Frequency (Hz) 16 to 32 = Lowest human threshold of hearing. Lowest pedal bass notes on a pipe organ.Frequency (Hz) 32 to 512 = Rhythm frequencies where the lower and upper bass notes lie.Frequency (Hz) 512 to 2,048 = Approximate human speech range. Horn-like or tinny sound quality.Frequency (Hz) 2,048 to 8,192 = Gives presence to speech, where labial and fricative sounds lie.Frequency (Hz) 8,192 to 16,384 = Brilliance, the sounds of bells and the ringing of cymbals.Frequency (Hz) 16,384 to 32,768 = Beyond brilliance, nebulous sounds approaching and just passing the upper human threshold of hearing. 

The human ear is most sensitive to frequencies in the range of 2,000 - 5,000 Hz and our hearing has its peak sensitivity at around 3,000 - 4,000 Hz. At frequencies above 10,000 Hz, our hearing sensitivity declines. We also hear lower frequencies less well than higher frequencies. Frequencies below 30 Hz are hard for us to distinguish and these lower frequency sounds (especially around 20 Hz) are heard mainly through bone conduction i.e. felt and resonated.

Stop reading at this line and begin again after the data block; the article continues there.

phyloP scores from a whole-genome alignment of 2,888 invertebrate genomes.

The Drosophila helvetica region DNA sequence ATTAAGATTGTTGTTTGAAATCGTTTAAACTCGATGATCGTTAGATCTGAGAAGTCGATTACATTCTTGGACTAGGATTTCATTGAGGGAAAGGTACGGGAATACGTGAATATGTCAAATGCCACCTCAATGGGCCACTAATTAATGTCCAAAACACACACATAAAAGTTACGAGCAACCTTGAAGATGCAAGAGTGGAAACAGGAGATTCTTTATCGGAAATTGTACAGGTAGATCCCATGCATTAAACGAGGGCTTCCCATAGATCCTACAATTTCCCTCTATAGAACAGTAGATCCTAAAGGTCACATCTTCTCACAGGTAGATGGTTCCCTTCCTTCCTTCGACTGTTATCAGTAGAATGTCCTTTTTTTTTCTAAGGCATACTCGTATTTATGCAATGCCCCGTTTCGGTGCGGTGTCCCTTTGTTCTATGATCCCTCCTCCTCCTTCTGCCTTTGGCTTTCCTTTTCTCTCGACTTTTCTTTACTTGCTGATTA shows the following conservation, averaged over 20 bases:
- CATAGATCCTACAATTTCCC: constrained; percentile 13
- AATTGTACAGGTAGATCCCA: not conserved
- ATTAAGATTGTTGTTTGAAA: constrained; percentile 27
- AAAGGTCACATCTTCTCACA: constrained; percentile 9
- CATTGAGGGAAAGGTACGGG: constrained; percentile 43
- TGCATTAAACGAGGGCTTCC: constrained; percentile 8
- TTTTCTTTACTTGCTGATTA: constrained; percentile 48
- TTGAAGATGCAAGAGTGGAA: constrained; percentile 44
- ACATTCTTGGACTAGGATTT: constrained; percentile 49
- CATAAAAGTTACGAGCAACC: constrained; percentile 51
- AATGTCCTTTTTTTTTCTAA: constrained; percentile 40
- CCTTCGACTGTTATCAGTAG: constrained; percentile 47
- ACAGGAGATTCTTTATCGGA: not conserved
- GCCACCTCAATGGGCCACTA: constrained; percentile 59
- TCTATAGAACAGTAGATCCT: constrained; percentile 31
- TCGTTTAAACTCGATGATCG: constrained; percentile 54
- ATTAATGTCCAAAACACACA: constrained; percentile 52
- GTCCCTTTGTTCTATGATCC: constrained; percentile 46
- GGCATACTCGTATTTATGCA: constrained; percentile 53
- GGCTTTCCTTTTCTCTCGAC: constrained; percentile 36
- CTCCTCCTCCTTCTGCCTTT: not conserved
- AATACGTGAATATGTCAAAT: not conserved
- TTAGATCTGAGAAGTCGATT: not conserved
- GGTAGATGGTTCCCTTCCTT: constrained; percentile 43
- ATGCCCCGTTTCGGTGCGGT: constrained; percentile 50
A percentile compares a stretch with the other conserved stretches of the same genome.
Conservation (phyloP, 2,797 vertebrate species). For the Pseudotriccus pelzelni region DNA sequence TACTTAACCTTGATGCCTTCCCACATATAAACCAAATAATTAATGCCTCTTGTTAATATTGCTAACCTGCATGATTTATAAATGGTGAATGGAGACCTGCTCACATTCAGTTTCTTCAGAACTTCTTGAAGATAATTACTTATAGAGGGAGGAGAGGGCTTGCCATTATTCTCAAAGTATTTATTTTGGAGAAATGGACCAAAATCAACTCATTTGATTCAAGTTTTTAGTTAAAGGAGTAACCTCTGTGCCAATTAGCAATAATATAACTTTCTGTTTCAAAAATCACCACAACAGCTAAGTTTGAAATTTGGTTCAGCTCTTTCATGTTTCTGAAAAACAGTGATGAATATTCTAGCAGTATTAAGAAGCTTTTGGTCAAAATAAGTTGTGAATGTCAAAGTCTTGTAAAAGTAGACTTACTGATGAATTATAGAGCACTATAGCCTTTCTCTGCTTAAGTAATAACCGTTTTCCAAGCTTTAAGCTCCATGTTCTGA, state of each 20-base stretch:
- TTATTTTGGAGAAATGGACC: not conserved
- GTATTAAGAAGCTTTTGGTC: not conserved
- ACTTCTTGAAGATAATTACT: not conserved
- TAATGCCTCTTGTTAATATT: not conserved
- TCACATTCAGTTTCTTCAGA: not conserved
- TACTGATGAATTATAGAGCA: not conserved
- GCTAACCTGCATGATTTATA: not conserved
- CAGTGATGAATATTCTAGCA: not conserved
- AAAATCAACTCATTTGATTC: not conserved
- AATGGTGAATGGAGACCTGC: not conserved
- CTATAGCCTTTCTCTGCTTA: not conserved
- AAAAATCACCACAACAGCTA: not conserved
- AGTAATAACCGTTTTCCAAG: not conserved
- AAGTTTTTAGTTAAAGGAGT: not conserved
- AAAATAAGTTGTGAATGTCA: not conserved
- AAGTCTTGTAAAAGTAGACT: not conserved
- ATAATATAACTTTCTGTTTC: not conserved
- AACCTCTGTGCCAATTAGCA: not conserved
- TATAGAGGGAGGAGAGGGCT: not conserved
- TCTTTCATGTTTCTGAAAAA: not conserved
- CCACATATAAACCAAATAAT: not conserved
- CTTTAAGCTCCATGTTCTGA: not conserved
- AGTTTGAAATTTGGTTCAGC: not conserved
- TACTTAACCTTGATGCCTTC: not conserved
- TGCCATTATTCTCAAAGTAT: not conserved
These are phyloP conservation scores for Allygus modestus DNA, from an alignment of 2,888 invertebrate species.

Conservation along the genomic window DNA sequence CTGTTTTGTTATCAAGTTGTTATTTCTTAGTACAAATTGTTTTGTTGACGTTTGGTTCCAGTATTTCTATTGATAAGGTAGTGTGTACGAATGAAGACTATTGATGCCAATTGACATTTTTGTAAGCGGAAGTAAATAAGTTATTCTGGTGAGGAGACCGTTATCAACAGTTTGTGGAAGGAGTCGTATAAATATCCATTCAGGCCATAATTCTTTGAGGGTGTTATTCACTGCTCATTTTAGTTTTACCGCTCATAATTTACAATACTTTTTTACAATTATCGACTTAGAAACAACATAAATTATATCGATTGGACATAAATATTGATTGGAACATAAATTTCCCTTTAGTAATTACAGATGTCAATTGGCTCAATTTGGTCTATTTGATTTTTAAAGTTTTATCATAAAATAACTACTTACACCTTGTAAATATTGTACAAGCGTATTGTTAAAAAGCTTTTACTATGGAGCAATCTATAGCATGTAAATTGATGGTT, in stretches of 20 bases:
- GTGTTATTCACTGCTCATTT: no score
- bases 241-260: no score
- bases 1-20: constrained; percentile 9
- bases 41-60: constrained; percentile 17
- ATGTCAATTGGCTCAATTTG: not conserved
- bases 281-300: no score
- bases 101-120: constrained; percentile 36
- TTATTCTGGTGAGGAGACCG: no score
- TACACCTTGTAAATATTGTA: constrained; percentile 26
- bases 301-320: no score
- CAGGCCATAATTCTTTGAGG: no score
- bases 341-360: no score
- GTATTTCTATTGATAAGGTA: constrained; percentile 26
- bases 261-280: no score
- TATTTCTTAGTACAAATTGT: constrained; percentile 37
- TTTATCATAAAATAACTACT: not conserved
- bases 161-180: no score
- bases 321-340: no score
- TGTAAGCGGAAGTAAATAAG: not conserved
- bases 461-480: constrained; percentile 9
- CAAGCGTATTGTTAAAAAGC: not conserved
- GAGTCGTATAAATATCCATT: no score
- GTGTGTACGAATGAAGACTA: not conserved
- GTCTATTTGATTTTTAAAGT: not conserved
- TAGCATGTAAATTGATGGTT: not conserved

human hearing range

Ok, so you’re probably wondering why you’d need to buy some headphones with a frequency range of 5 to 35,000 Hz if humans can’t hear anything below 20 or above 20,000 anyway. Well, here’s why. It is important for the headphones to reproduce the sounds that are outside our hearing range to get the fundamental frequencies correct. Also, mixing ‘audible’ frequencies with ‘inaudible’ (frequencies outside our human hearing range) frequencies during the listening process creates ‘audible’ harmonics and other harmonics that ring out in sympathy to the inaudible ones, which is important to the ‘character’ of the sound. Basically, the inaudible sounds have a knock-on effect which cause the audible sounds to create extra harmonics and the like. Without the inaudible sounds, these extra audible sounds would not be produced. This results in more detail, more presence and more depth to the sound. Of course, Beats fanboys and premier league footballers wouldn’t understand such things and probably don’t care. They are more concerned with wearing big gaudy brightly coloured headphones that look like a flashing Belisha beacon which, to me at least, says, ‘look at me, I don’t appreciate sonic quality.’